So Google is turning 13 today. It's hard to imagine how we found anything without it, or where we searched. Yet - old though this makes me feel - I remember when it was born. I was already at university; I learned about this extraordinary new search engine in a class on research methods. And now it's all grown up!
Actually not quite. Sherry Turkle, Director of the MIT Initiative on Technology and the Self, reminds us that the digital world is in its infancy. We've only begun to explore its possibilities and assimilate its modes into our own forms of consciousness and ways of being. Her book Alone Together skirts the risks of technology's dehumanising, isolating propensities, but argues finally that the device-driven life can still be an examined one. When used responsibly and within certain limits, it can facilitate rather than inhibit our deep needs for communion and presence. (I enjoyed her conversation about it with Krista Tippett on Public Radio, which I found using Google.)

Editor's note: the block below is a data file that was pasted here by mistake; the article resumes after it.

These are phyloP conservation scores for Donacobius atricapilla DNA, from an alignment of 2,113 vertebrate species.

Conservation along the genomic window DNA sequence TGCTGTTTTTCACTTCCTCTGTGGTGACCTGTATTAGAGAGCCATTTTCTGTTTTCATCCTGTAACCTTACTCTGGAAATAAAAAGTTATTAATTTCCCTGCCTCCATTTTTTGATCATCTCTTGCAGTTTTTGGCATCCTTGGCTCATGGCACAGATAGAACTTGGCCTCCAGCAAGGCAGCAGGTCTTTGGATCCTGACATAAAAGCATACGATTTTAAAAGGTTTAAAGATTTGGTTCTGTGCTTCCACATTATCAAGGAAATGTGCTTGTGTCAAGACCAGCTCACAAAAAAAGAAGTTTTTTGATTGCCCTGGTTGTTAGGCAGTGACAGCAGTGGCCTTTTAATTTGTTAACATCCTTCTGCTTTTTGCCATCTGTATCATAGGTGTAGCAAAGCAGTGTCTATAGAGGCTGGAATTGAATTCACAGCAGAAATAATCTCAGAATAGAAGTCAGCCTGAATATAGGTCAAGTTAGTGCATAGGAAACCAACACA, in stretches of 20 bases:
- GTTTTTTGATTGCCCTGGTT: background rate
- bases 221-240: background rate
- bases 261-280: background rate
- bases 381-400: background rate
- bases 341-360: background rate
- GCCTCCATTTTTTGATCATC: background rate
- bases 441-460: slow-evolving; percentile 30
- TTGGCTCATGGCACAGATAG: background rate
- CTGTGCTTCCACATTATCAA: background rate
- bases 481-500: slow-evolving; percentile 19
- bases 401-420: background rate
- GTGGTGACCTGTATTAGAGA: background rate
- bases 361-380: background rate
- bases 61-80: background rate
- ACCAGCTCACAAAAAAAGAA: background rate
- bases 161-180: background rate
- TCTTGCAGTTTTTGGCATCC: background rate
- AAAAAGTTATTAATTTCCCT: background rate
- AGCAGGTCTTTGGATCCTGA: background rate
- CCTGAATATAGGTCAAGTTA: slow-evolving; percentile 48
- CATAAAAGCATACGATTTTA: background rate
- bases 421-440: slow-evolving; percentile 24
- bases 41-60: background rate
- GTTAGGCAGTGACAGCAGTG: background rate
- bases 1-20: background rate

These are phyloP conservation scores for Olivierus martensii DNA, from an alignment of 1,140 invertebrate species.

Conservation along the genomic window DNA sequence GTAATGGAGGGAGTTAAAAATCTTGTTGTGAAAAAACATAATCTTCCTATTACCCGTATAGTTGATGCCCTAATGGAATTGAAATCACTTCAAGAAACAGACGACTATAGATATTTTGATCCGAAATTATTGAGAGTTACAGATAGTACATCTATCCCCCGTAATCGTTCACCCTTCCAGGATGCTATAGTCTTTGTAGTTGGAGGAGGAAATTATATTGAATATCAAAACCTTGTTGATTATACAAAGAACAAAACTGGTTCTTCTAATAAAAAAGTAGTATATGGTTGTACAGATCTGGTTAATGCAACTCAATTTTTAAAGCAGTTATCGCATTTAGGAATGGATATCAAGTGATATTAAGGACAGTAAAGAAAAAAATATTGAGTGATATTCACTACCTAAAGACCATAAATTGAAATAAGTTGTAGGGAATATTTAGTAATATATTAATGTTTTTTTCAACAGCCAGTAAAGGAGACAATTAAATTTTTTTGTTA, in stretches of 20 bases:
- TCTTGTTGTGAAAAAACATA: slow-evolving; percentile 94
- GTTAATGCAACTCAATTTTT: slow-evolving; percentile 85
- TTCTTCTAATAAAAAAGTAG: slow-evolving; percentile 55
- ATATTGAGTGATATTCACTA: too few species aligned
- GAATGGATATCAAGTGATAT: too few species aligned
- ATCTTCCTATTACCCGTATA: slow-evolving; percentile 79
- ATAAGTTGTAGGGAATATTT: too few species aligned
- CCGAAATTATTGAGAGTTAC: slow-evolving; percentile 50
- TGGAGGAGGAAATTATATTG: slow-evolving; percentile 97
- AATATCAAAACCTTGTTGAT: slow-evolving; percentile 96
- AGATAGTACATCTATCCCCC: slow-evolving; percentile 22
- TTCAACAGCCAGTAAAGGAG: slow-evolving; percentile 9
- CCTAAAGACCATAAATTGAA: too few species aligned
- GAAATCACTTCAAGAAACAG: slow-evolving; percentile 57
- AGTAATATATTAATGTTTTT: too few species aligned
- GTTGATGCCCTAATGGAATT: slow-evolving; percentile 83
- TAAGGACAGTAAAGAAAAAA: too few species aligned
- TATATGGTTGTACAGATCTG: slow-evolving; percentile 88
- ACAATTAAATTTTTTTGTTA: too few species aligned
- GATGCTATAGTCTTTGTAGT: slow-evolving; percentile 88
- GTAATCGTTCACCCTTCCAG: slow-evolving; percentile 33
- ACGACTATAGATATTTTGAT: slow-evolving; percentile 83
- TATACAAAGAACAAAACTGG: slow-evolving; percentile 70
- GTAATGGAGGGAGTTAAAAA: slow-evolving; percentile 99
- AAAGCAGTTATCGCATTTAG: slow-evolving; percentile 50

However, while Google is immeasurably useful, much of the digital is mostly distraction. Johann Hari calls ours “the age of distraction” and says “there's a reason why that word – ‘wired’ – means both ‘connected to the internet’ and ‘high, frantic, unable to concentrate’.” Books, he writes, are the remedy. “A book has a different relationship to time than a TV show or a Facebook update. It says that something was worth taking from the endless torrent of data and laying down on an object that will still look the same a hundred years from now.” He also quotes David Ulin's book The Lost Art of Reading – Why Books Matter in a Distracted Time: “Reading is an act of resistance in a landscape of distraction... It requires us to pace ourselves. It returns us to a reckoning with time.” And TS Eliot, who called books “the still point of the turning world.” (H/T Google.)
I'm always happy to join a chorus praising books, but I don't see any essential conflict between books and the turn of the digital world. Nor between technology and the solacing of human needs. Those who read will read, in whatever format books are found. Those who don't read will be distracted, in any age, by anything that moves. Those who feel no need for communion will not seek it. Those who seek, now as then, shall find.